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United States Department of Agriculture

Agricultural Research Service

2007 Annual Report

1a.Objectives (from AD-416)
1. Define the critical environmental and biological factors such as temperature, moisture content, organic matter content/composition, and nutrient content affecting emissions of odor compounds, greenhouse gases, and ammonia from beef cattle feedlot surfaces. 2. Measure the effects of critical environmental and biological factors identified in Objective 1 on nutrient transport of N, P, and indicator microorganisms from beef cattle feedlot surfaces. 3. Determine the potential for emissions of pathogenic, fecal indicator microorganisms, nutrient and odor compounds in wastewater, soil and air during and after spray wastewater application. 4. Evaluate alternative treatment technologies such as constructed wetlands, cattle feedlot runoff systems, and water treatment technologies to reduce or eliminate the occurrence, transmission, or persistence of manure-borne pathogens and excessive nutrients (N and P) and other constituents (biological oxygen demand, pH, and total suspended solids).

1b.Approach (from AD-416)
Experiments will be conducted in the field and in the laboratory to evaluate gas emissions, nutrient transport, and microbial transport and fate associated with specific types of confined animal feeding operations and wastewater treatment processes. Specific areas within beef cattle feedlot pens will be identified that disproportionately emit gases (odor compounds, ammonia, and greenhouse gases) or have a large potential for nutrient runoff through the use of flux chambers and gas chromatography and by the use of artificial rainfall simulators. Flux chambers, mass losses from soil, and bioaerosol sampling will be used to determine the loss of nutrients, odor compounds, and the potential to disseminate manure-borne microorganisms in multi-year studies at field sites where swine wastewater is center pivot applied to agricultural fields. Standard microbiological techniques will be used to determine the prevalence of manure-borne microorganisms after alternative treatments have been used to treat wastewater.

3.Progress Report
This project is aligned with research objectives in three subordinate projects, “Understanding Health-Related Microbial, Odor, and Ammonia Fate Following Swine Lagoon Wastewater Application by Center Pivot Irrigation” (Project number: 5440-12000-060-03); “Study of Innovative Treatments for Reclaimed Water (Wrf-02-009)” (Project number: 5440-12000-060-02); and “Odor Compound Production, Accumulation, and Volatilization from Swine Manure Storage” (Project number: 5440-12000-060-04).

Pathogen Detection Method Developed: The occurrence of human pathogenic microsporidia in livestock environments is relatively unknown. The only method available for detection of these zoonotic (infects animals and humans) pathogens is for calf manure. This method was not developed or assessed for other environmental matrices such as manure-impacted water, adult cattle feces, or soil. A more sensitive method for the detection and identification of pathogenic microsporidia in manure-impacted samples was developed, tested and published in the scientific literature. This method may lead to understanding the occurrence and dissemination of these pathogens in the environment, which will ultimately lead to the development of pathogen reduction strategies.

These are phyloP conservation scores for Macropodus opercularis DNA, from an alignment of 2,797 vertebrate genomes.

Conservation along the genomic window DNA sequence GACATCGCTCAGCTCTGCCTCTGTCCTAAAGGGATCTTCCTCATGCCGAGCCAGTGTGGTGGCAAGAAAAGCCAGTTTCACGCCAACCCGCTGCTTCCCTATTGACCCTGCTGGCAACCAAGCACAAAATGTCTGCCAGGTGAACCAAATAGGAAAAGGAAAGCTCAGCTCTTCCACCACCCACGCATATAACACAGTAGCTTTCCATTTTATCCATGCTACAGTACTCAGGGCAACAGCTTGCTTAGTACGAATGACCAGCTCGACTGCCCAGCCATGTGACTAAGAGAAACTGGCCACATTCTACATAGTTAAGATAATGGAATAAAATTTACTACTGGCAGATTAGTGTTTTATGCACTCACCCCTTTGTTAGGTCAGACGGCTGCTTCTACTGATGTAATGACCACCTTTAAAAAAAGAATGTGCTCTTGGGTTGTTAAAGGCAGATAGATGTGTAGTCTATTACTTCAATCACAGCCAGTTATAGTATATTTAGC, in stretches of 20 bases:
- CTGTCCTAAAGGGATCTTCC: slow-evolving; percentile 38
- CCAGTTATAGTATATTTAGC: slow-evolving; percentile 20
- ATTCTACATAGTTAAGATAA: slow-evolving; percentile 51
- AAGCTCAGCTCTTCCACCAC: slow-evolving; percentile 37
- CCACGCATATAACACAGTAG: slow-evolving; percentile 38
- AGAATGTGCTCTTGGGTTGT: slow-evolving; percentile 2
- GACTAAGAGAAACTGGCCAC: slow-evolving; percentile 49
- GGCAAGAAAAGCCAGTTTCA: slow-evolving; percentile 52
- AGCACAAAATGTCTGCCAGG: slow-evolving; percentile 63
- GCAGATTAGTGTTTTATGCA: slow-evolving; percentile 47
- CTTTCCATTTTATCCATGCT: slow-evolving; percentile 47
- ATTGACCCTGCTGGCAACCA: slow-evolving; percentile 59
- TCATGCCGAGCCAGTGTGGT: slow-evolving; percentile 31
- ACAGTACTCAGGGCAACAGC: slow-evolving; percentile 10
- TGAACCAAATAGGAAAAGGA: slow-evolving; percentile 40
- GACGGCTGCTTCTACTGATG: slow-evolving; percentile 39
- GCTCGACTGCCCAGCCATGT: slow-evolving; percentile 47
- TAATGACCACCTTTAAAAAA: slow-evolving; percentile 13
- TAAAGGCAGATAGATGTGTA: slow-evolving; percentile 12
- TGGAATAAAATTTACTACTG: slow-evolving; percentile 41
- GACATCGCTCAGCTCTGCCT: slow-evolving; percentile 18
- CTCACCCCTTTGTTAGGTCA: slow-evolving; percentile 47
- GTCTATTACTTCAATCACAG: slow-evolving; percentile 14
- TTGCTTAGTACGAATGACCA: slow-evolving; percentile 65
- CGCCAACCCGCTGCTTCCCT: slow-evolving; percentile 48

This accomplishment fits under the “Pathogens” National Program component of the Manure and Byproduct Utilization Nation Program (NP 206) and contributes to Problem Area 1 “Methods Assessment and Development”.

5.Significant Activities that Support Special Target Populations

6.Technology Transfer

Number of non-peer reviewed presentations and proceedings10
Number of newspaper articles and other presentations for non-science audiences1

Review Publications
Archibeque, S.L., Miller, D.N., Freetly, H.C., Berry, E.D., Ferrell, C.L. 2007. The influence of oscillating dietary protein concentrations on finishing cattle. I. Feedlot performance and odorous compound production. Journal of Animal Science. 85(6):1487-1495.

Kahler, A., Thurston Enriquez, J.A. 2006. Human pathogenic microsporidia detection: method development and assessment of agricultural samples. Journal of Parasitology 100:529-538.

Varel, V.H., Wells, J., Miller, D.N. 2007. Combination of a urease inhibitor and a plant essential oil to control coliform bacteria, odour production, and ammonia loss from cattle waste. Journal of Applied Microbiology 102:472-477. doi:10.1111/j.1365-2672.2006.03120.x

Woodbury, B.L., Miller, D.N., Eigenberg, R.A., Nienaber, J.A. 2006. An inexpensive laboratory and field chamber for manure volatile gas analysis. Transactions of the ASABE 49(3):767-772.

Gilley, J.E., Eghball, B., Marx, D.B. 2007. Nutrient concentrations of runoff during the year following manure application. Transactions of the ASABE. 50:1987-1999.

Dowd, S.E., Ishizaki, H., Thurston Enriquez, J.A. 2007. Microarrays: Design and use for agricultural and environmental applications. In: Crawford, R.L., Garland, J.L., Lipson, D.A., Mills, A.L., Stetzenbach, L.D., editors. Manual of Environmental Microbiology. 3rd Edition. Washington, DC: ASM Press. p. 663-675.

Last Modified: 10/4/2015
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